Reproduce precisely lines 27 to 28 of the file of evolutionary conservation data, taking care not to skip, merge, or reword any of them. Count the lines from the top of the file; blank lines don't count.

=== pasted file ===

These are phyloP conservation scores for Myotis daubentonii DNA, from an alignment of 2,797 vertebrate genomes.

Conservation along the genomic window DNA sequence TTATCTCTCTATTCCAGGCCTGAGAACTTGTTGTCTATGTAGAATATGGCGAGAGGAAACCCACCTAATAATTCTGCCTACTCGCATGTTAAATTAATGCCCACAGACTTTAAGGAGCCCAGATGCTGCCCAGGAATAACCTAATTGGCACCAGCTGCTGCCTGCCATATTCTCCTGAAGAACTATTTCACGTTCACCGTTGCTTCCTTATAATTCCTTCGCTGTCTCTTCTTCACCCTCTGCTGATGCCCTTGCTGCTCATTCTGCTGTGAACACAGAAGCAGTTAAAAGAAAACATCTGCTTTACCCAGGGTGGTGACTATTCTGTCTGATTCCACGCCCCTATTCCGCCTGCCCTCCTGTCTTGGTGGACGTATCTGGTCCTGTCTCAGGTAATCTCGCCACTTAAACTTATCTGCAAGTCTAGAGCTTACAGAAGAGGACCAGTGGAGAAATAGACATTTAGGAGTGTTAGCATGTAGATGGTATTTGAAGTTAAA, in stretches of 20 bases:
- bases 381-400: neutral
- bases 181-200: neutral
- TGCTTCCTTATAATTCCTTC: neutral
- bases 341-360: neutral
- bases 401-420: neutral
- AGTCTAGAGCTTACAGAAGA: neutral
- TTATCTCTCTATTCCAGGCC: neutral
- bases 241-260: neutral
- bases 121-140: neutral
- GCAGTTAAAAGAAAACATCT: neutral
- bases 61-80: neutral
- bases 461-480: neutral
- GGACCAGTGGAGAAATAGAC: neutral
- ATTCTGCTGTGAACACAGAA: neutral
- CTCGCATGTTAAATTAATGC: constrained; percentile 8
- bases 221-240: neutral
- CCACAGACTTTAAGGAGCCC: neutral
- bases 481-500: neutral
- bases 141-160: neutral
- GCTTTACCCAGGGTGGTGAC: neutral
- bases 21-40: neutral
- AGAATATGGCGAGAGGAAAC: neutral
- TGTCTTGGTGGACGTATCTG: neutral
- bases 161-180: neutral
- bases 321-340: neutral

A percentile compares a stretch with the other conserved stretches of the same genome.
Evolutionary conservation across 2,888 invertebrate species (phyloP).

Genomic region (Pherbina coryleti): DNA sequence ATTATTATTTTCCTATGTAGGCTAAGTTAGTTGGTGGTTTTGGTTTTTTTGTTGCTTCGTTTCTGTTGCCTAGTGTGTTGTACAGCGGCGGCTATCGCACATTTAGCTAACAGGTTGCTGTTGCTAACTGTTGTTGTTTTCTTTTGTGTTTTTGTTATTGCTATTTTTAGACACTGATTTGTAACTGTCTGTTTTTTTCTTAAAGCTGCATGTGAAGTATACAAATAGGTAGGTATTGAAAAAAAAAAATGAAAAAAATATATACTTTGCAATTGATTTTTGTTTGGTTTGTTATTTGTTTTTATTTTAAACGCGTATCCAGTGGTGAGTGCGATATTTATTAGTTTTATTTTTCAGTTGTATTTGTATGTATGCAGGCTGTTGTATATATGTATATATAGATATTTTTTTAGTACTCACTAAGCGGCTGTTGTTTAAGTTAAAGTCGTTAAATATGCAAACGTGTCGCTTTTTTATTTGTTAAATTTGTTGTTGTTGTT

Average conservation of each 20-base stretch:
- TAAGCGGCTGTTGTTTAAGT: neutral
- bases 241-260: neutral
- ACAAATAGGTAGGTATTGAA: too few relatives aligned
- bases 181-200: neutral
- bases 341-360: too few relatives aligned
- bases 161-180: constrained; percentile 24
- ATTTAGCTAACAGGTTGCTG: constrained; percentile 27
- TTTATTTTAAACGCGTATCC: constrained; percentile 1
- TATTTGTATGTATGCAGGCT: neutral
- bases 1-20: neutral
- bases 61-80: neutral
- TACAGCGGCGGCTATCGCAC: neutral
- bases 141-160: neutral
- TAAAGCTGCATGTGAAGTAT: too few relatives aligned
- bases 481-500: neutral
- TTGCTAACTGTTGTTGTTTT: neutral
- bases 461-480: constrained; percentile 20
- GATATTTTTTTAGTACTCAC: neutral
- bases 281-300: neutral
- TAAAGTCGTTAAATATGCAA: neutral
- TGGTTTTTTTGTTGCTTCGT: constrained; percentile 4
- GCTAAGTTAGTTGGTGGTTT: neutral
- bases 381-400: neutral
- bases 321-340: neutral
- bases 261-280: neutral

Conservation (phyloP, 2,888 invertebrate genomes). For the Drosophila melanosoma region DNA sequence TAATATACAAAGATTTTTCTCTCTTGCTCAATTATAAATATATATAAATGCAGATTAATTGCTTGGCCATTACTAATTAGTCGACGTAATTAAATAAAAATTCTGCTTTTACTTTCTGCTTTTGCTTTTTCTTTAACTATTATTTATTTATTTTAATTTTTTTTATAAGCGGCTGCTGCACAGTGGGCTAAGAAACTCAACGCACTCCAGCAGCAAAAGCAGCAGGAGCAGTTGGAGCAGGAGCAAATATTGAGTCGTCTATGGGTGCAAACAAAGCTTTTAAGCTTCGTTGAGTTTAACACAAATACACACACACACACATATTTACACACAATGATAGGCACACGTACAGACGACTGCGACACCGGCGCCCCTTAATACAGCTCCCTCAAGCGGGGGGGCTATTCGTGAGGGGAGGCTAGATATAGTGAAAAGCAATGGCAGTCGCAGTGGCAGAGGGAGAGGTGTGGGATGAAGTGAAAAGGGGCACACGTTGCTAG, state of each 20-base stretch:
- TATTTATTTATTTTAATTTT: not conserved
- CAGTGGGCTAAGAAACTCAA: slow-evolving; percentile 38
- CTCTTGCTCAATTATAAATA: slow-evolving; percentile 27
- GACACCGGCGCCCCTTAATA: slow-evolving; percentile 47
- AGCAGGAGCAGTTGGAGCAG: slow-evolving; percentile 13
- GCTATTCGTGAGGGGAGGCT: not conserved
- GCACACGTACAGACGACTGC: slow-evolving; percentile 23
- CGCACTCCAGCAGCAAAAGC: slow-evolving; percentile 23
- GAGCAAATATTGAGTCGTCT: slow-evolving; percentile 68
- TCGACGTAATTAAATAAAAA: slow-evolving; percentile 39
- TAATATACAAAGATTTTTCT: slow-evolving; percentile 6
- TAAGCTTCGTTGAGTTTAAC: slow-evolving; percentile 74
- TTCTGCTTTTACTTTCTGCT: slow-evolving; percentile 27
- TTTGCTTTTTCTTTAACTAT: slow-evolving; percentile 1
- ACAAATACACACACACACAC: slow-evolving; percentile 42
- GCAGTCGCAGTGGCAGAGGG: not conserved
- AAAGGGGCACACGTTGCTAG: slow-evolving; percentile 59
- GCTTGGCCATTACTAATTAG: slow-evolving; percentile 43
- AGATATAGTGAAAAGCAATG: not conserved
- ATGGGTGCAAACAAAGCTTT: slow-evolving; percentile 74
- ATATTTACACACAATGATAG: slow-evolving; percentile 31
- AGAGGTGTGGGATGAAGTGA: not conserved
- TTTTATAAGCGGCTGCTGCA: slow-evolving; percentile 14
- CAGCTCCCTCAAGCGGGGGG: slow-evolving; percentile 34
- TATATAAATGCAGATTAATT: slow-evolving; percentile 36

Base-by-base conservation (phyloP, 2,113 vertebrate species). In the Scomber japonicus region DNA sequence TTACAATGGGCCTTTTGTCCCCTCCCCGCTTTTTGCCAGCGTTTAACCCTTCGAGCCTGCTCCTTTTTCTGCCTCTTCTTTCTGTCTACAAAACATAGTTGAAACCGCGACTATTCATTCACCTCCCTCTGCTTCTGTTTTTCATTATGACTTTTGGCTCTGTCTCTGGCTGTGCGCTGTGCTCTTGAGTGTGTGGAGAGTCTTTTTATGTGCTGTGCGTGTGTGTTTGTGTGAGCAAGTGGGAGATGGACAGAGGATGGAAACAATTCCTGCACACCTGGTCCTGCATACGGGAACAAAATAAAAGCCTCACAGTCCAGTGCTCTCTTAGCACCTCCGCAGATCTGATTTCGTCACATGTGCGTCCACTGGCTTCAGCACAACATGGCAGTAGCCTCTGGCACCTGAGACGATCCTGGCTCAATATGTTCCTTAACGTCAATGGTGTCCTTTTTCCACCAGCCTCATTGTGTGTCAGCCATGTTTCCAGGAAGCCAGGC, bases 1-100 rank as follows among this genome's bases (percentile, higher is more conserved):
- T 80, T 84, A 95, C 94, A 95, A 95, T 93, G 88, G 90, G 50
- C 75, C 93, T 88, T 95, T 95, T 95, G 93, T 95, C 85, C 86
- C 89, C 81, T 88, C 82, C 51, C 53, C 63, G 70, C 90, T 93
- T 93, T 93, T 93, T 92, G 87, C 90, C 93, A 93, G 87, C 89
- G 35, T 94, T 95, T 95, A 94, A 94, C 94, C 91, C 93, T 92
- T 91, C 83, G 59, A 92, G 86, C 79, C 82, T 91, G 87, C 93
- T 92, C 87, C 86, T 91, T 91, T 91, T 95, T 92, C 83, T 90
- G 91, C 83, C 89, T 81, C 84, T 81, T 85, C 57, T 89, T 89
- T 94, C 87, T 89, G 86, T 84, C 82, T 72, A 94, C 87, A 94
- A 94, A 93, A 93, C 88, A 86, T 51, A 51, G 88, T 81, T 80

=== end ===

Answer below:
- bases 321-340: neutral

A percentile compares a stretch with the other conserved stretches of the same genome.